Clofazimine pharmacokinetics in patients with TB: dosing implications

Mahmoud Tareq Abdelwahab, Sean Wasserman, James C.M. Brust, Neel R. Gandhi, Graeme Meintjes, Daniel Everitt, Andreas Diacon, Rodney Dawson, Lubbe Wiesner, Elin M. Svensson, Gary Maartens, Paolo Denti

Research output: Contribution to journalArticlepeer-review

1 Scopus citations

Abstract

BACKGROUND: Clofazimine is in widespread use as a key component of drug-resistant TB regimens, but the recommended dose is not evidence based. Pharmacokinetic data from relevant patient populations are needed to inform dose optimization. OBJECTIVES: To determine clofazimine exposure, evaluate covariate effects on variability, and simulate exposures for different dosing strategies in South African TB patients. PATIENTS AND METHODS: Clinical and pharmacokinetic data were obtained from participants with pulmonary TB enrolled in two studies with intensive and sparse sampling for up to 6 months. Plasma concentrations were measured by LC-MS/MS and interpreted with non-linear mixed-effects modelling. Body size descriptors and other potential covariates were tested on pharmacokinetic parameters. We simulated different dosing regimens to safely shorten time to average daily concentration above a putative target concentration of 0.25 mg/L. RESULTS: We analysed 1570 clofazimine concentrations from 139 participants; 79 (57%) had drug-resistant TB and 54 (39%) were HIV infected. Clofazimine pharmacokinetics were well characterized by a three-compartment model. Clearance was 11.5 L/h and peripheral volume 10 500 L for a typical participant. Lower plasma exposures were observed in women during the first few months of treatment, explained by higher body fat fraction. Model-based simulations estimated that a loading dose of 200 mg daily for 2 weeks would achieve average daily concentrations above a target efficacy concentration 37 days earlier in a typical TB participant. CONCLUSIONS: Clofazimine was widely distributed with a long elimination half-life. Disposition was strongly influenced by body fat content, with potential dosing implications for women with TB.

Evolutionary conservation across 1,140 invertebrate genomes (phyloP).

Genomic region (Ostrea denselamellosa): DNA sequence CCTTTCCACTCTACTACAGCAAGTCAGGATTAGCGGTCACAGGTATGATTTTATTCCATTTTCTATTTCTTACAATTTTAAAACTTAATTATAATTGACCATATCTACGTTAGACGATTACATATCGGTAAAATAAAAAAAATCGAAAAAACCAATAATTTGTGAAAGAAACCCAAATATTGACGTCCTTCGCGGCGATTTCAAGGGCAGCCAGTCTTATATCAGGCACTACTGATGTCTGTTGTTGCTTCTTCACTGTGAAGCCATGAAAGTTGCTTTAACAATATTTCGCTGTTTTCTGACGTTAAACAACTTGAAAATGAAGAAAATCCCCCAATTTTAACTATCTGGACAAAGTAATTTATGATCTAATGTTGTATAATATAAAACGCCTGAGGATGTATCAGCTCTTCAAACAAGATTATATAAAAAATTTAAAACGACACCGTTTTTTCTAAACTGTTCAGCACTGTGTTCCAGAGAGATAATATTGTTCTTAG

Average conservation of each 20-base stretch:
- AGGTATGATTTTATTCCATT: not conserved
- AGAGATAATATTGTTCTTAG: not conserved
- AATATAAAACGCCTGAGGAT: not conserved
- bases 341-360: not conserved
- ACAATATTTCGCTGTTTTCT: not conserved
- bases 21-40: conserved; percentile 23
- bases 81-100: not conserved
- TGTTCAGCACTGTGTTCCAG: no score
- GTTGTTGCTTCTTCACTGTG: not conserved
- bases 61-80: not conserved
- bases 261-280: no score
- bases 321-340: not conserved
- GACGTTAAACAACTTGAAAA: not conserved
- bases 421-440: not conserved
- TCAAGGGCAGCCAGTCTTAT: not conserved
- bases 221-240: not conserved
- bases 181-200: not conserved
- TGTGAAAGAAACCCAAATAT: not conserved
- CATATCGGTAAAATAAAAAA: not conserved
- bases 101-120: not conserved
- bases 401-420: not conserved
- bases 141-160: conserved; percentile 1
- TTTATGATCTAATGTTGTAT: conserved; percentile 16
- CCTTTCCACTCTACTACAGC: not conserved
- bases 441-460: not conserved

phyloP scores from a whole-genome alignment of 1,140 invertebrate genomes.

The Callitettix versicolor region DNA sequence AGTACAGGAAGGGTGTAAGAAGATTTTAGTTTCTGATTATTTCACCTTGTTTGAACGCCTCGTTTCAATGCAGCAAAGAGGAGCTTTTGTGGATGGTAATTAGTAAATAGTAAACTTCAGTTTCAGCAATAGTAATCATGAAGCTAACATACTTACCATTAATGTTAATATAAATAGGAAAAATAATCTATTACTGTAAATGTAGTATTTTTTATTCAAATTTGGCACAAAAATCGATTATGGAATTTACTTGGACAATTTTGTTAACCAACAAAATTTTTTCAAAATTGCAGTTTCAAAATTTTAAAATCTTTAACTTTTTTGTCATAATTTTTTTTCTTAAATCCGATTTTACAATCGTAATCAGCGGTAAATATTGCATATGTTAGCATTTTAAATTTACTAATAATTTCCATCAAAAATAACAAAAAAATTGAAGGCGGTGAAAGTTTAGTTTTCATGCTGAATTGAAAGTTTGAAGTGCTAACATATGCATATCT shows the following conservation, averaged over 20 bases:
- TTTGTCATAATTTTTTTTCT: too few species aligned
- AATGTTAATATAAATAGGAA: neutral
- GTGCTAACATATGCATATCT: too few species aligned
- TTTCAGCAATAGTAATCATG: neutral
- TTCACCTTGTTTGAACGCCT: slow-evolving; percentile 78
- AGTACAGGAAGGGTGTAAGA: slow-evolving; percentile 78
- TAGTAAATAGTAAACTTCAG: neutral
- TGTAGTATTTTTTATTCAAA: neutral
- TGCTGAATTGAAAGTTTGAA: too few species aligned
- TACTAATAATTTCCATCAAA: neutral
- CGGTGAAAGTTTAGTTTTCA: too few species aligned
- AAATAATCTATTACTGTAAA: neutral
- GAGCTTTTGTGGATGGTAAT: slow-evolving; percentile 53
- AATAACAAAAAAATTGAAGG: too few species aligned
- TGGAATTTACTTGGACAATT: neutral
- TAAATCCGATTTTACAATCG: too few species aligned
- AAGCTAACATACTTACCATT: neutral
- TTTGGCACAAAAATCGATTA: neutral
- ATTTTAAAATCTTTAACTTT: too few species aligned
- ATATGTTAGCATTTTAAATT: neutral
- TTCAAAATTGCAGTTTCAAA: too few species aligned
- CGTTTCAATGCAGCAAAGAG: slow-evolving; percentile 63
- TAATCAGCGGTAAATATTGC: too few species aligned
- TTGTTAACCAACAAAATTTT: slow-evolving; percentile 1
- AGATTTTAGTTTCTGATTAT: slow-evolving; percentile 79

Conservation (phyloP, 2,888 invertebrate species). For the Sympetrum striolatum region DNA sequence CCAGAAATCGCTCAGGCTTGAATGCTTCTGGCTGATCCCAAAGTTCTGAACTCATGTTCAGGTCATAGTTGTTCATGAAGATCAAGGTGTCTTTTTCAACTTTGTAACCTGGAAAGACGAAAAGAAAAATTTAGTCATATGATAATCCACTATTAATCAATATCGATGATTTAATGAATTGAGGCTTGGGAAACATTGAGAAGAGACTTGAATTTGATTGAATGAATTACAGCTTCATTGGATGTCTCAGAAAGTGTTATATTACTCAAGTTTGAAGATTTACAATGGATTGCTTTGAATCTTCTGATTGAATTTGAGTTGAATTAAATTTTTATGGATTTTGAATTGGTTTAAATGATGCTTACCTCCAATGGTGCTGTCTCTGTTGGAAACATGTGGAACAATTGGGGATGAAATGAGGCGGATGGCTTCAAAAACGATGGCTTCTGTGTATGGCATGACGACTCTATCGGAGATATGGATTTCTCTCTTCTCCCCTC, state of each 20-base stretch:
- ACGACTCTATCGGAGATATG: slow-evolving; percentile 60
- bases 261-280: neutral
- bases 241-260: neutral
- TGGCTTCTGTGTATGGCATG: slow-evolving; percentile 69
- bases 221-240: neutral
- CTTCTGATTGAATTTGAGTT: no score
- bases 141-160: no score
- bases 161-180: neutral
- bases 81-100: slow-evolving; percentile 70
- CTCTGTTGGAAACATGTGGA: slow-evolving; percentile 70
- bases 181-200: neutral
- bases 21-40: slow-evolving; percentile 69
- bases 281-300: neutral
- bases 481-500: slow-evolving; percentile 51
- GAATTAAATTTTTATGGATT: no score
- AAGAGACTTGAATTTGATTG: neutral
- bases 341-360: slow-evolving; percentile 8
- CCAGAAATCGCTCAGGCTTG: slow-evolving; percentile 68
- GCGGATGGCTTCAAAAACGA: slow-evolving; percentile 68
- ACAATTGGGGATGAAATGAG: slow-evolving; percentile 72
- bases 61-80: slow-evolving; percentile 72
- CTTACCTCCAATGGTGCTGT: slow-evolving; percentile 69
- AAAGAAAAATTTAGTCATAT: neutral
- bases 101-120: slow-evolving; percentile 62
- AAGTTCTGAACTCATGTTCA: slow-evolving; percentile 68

Original languageEnglish (US)
Pages (from-to)3269-3277
Number of pages9
JournalJournal of Antimicrobial Chemotherapy
Volume75
Issue number11
DOIs
StatePublished - Nov 1 2020

ASJC Scopus subject areas

  • Pharmacology
  • Microbiology (medical)
  • Infectious Diseases
  • Pharmacology (medical)

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